For me personally, I’m getting into mechanical keyboards, and Fraidycat is turning out to be a great way to organize the various subreddits, YouTube channels, and online stores I now find myself frequenting for new build guides and rare product drops. I also like a lot of specific Instagram accounts related to the hobby, but there’s no easy way to gather a custom Instagram feed on the web in a way similar to a Twitter list that makes it easy to jump to new posts and check in on your favorite accounts. Yet Fraidycat is remarkably good at it.

You can check out the Fraidycat code on Github here, and there’s desktop app versions of the service if you’re into that, although those don’t support sync between various computers. (The browser extension versions sync across devices using your Chrome or Firefox account.) You can also check out the service’s dedicated blog for some of Condor’s planned changes, including a visual overhaul apparently in the works.

It’s really neat, and I’m already finding it a much more deliberate and less distracting way of surfing the modern web that doesn’t just involve me mindlessly refreshing social feeds and closing and opening various browser tabs like a rat in a maze. Less Facebook and more Fraidycat.”
fraidycat  rss  feeds  internet  online  onlinetoolkit  web  twitter  twitch  youtube  pinboard  socialnetworking  socialnetworks  socialmedia  reddit  chrome  firefox  applications  browsers  extensions  facebook  2020  json  atom 
4 hours ago by robertogreco
The Untold History of Facebook’s Most Controversial Growth Tool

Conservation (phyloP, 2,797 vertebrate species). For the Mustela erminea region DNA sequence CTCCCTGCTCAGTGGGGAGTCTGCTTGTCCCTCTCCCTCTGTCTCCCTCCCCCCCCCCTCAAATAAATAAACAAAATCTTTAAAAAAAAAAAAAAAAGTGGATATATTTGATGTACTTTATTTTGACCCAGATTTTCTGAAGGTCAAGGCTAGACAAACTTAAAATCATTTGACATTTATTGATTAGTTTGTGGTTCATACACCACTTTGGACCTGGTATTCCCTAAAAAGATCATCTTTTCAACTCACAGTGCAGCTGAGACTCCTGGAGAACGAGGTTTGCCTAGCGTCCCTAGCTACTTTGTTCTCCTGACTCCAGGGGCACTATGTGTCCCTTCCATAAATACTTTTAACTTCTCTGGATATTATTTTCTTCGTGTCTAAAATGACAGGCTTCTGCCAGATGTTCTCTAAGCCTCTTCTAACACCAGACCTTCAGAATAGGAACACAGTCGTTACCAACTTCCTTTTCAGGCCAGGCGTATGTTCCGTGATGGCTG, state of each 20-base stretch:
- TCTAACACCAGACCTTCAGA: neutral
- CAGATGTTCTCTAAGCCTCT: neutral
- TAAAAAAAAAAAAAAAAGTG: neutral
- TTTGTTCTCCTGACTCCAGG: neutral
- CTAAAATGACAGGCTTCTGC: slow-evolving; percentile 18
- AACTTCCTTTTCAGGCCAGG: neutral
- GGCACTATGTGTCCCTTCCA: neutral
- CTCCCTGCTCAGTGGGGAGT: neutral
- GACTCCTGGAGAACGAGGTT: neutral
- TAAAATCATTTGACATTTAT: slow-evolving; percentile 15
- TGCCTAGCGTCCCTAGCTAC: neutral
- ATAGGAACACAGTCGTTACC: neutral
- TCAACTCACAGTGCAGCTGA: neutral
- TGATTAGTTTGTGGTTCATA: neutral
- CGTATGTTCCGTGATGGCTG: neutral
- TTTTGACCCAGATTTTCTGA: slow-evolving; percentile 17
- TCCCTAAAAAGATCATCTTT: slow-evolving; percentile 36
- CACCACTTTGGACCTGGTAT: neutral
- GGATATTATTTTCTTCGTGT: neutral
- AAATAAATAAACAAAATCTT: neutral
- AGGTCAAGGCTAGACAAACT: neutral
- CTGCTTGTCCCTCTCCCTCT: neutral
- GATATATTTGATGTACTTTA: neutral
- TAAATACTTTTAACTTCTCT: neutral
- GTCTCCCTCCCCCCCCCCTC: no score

Outline is a free service for reading and annotating news articles. We remove the clutter so you can analyze and comment on the content.
facebook  early  history  readable  outline  peopleyoumayknow  pymk 
5 hours ago by xer0x
Facebook cracks down on ads about coronavirus • Business Insider
Rob Price:
<p>Facebook is tightening up its rules on ads that reference the novel coronavirus, in an attempt to curtail misinformation and fearmongering about the outbreak.

The social network will now ban ads that mention it if they promise to cure or prevent the virus, or attempt to "create a sense of urgency" about it.

In a statement, a spokesperson told Business Insider: "We recently implemented a policy to prohibit ads that refer to the coronavirus and create a sense of urgency, like implying a limited supply, or guaranteeing a cure or prevention. We also have policies for surfaces like Marketplace that prohibit similar behavior."

Facebook, like other tech platforms, is currently grappling with a surge of panicked conversation and sometimes outright misinformation about COVID-19, which has sickened more than 79,000 people globally and killed more than 2,600 over the last few months.

Facebook utilises fact-checkers to check dubious claims and subsequently suppress them in its newsfeed, and in late January announced it was taking the additional step of outright removing false information about the outbreak "that have been flagged by leading global health organizations and local health authorities that could cause harm to people who believe them."</p>

Unclear: will Facebook allow politicians - say, impeached presidents - to put ads on social media saying they're in control of the outbreak and will have a vaccine in days?
politics  facebook  coronavirus 
8 hours ago by charlesarthur
Facebook’s latest ‘transparency’ tool doesn’t offer much — so we went digging • TechCrunch
Natasha Lomas: